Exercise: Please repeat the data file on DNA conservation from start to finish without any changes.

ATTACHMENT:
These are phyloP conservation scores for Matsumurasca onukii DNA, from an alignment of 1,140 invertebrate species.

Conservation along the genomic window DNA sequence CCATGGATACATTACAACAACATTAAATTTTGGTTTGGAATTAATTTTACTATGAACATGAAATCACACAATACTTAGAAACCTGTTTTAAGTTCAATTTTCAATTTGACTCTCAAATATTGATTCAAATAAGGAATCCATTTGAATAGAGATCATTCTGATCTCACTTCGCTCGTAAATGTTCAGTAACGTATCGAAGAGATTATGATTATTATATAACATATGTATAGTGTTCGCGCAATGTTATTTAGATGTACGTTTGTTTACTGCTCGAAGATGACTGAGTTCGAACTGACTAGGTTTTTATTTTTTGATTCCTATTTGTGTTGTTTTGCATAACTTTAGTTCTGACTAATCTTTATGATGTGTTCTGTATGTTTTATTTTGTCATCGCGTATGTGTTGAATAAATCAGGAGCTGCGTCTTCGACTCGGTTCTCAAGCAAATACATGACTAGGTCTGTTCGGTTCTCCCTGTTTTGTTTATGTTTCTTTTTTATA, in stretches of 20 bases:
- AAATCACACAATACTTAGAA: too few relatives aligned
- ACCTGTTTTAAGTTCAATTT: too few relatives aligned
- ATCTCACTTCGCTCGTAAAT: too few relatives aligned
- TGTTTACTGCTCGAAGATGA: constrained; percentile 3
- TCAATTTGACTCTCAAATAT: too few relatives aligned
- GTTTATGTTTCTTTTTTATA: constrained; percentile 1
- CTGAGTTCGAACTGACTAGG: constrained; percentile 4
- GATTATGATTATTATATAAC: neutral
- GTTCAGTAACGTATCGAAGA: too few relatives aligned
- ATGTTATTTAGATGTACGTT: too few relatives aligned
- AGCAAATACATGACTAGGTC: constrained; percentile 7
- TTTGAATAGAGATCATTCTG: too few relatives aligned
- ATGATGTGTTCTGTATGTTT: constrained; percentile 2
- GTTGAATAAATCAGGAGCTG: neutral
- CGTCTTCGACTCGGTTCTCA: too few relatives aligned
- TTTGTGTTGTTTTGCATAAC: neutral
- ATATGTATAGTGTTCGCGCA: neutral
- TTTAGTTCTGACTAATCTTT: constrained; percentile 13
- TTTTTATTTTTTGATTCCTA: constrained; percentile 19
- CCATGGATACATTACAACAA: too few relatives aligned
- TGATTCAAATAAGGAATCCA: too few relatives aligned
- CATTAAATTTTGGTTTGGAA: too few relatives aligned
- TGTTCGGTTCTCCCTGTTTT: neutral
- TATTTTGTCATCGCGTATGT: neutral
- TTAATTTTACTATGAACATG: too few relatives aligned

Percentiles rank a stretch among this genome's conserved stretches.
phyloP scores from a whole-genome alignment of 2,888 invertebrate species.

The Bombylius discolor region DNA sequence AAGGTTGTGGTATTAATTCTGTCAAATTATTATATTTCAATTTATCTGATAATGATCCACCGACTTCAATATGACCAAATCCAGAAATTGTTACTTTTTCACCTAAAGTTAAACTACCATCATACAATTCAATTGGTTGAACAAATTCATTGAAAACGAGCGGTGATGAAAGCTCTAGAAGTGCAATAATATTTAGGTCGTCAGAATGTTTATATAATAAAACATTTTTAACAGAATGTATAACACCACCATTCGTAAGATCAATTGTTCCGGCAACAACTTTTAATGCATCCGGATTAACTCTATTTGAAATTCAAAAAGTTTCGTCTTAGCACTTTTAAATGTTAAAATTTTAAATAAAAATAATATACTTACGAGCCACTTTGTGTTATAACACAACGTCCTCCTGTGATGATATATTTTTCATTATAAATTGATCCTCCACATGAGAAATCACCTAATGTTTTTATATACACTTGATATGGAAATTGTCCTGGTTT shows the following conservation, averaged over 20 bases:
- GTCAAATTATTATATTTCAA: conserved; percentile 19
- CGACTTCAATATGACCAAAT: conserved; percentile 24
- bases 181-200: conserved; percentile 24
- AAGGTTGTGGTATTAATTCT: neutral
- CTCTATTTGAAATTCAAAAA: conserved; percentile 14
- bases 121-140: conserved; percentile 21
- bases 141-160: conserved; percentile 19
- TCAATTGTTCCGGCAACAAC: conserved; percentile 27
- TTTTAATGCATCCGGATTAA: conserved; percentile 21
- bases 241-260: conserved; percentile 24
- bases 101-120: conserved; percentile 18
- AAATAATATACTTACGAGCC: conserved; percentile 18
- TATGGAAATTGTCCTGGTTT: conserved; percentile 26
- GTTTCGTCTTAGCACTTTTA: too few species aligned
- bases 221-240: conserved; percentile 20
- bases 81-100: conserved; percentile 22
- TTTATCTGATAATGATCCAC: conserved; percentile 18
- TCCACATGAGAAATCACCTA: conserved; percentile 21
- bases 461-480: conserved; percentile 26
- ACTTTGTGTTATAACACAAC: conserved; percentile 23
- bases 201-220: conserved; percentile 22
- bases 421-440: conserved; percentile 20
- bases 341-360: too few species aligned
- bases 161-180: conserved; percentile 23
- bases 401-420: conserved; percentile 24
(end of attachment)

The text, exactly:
These are phyloP conservation scores for Matsumurasca onukii DNA, from an alignment of 1,140 invertebrate species.

Conservation along the genomic window DNA sequence CCATGGATACATTACAACAACATTAAATTTTGGTTTGGAATTAATTTTACTATGAACATGAAATCACACAATACTTAGAAACCTGTTTTAAGTTCAATTTTCAATTTGACTCTCAAATATTGATTCAAATAAGGAATCCATTTGAATAGAGATCATTCTGATCTCACTTCGCTCGTAAATGTTCAGTAACGTATCGAAGAGATTATGATTATTATATAACATATGTATAGTGTTCGCGCAATGTTATTTAGATGTACGTTTGTTTACTGCTCGAAGATGACTGAGTTCGAACTGACTAGGTTTTTATTTTTTGATTCCTATTTGTGTTGTTTTGCATAACTTTAGTTCTGACTAATCTTTATGATGTGTTCTGTATGTTTTATTTTGTCATCGCGTATGTGTTGAATAAATCAGGAGCTGCGTCTTCGACTCGGTTCTCAAGCAAATACATGACTAGGTCTGTTCGGTTCTCCCTGTTTTGTTTATGTTTCTTTTTTATA, in stretches of 20 bases:
- AAATCACACAATACTTAGAA: too few relatives aligned
- ACCTGTTTTAAGTTCAATTT: too few relatives aligned
- ATCTCACTTCGCTCGTAAAT: too few relatives aligned
- TGTTTACTGCTCGAAGATGA: constrained; percentile 3
- TCAATTTGACTCTCAAATAT: too few relatives aligned
- GTTTATGTTTCTTTTTTATA: constrained; percentile 1
- CTGAGTTCGAACTGACTAGG: constrained; percentile 4
- GATTATGATTATTATATAAC: neutral
- GTTCAGTAACGTATCGAAGA: too few relatives aligned
- ATGTTATTTAGATGTACGTT: too few relatives aligned
- AGCAAATACATGACTAGGTC: constrained; percentile 7
- TTTGAATAGAGATCATTCTG: too few relatives aligned
- ATGATGTGTTCTGTATGTTT: constrained; percentile 2
- GTTGAATAAATCAGGAGCTG: neutral
- CGTCTTCGACTCGGTTCTCA: too few relatives aligned
- TTTGTGTTGTTTTGCATAAC: neutral
- ATATGTATAGTGTTCGCGCA: neutral
- TTTAGTTCTGACTAATCTTT: constrained; percentile 13
- TTTTTATTTTTTGATTCCTA: constrained; percentile 19
- CCATGGATACATTACAACAA: too few relatives aligned
- TGATTCAAATAAGGAATCCA: too few relatives aligned
- CATTAAATTTTGGTTTGGAA: too few relatives aligned
- TGTTCGGTTCTCCCTGTTTT: neutral
- TATTTTGTCATCGCGTATGT: neutral
- TTAATTTTACTATGAACATG: too few relatives aligned

Percentiles rank a stretch among this genome's conserved stretches.
phyloP scores from a whole-genome alignment of 2,888 invertebrate species.

The Bombylius discolor region DNA sequence AAGGTTGTGGTATTAATTCTGTCAAATTATTATATTTCAATTTATCTGATAATGATCCACCGACTTCAATATGACCAAATCCAGAAATTGTTACTTTTTCACCTAAAGTTAAACTACCATCATACAATTCAATTGGTTGAACAAATTCATTGAAAACGAGCGGTGATGAAAGCTCTAGAAGTGCAATAATATTTAGGTCGTCAGAATGTTTATATAATAAAACATTTTTAACAGAATGTATAACACCACCATTCGTAAGATCAATTGTTCCGGCAACAACTTTTAATGCATCCGGATTAACTCTATTTGAAATTCAAAAAGTTTCGTCTTAGCACTTTTAAATGTTAAAATTTTAAATAAAAATAATATACTTACGAGCCACTTTGTGTTATAACACAACGTCCTCCTGTGATGATATATTTTTCATTATAAATTGATCCTCCACATGAGAAATCACCTAATGTTTTTATATACACTTGATATGGAAATTGTCCTGGTTT shows the following conservation, averaged over 20 bases:
- GTCAAATTATTATATTTCAA: conserved; percentile 19
- CGACTTCAATATGACCAAAT: conserved; percentile 24
- bases 181-200: conserved; percentile 24
- AAGGTTGTGGTATTAATTCT: neutral
- CTCTATTTGAAATTCAAAAA: conserved; percentile 14
- bases 121-140: conserved; percentile 21
- bases 141-160: conserved; percentile 19
- TCAATTGTTCCGGCAACAAC: conserved; percentile 27
- TTTTAATGCATCCGGATTAA: conserved; percentile 21
- bases 241-260: conserved; percentile 24
- bases 101-120: conserved; percentile 18
- AAATAATATACTTACGAGCC: conserved; percentile 18
- TATGGAAATTGTCCTGGTTT: conserved; percentile 26
- GTTTCGTCTTAGCACTTTTA: too few species aligned
- bases 221-240: conserved; percentile 20
- bases 81-100: conserved; percentile 22
- TTTATCTGATAATGATCCAC: conserved; percentile 18
- TCCACATGAGAAATCACCTA: conserved; percentile 21
- bases 461-480: conserved; percentile 26
- ACTTTGTGTTATAACACAAC: conserved; percentile 23
- bases 201-220: conserved; percentile 22
- bases 421-440: conserved; percentile 20
- bases 341-360: too few species aligned
- bases 161-180: conserved; percentile 23
- bases 401-420: conserved; percentile 24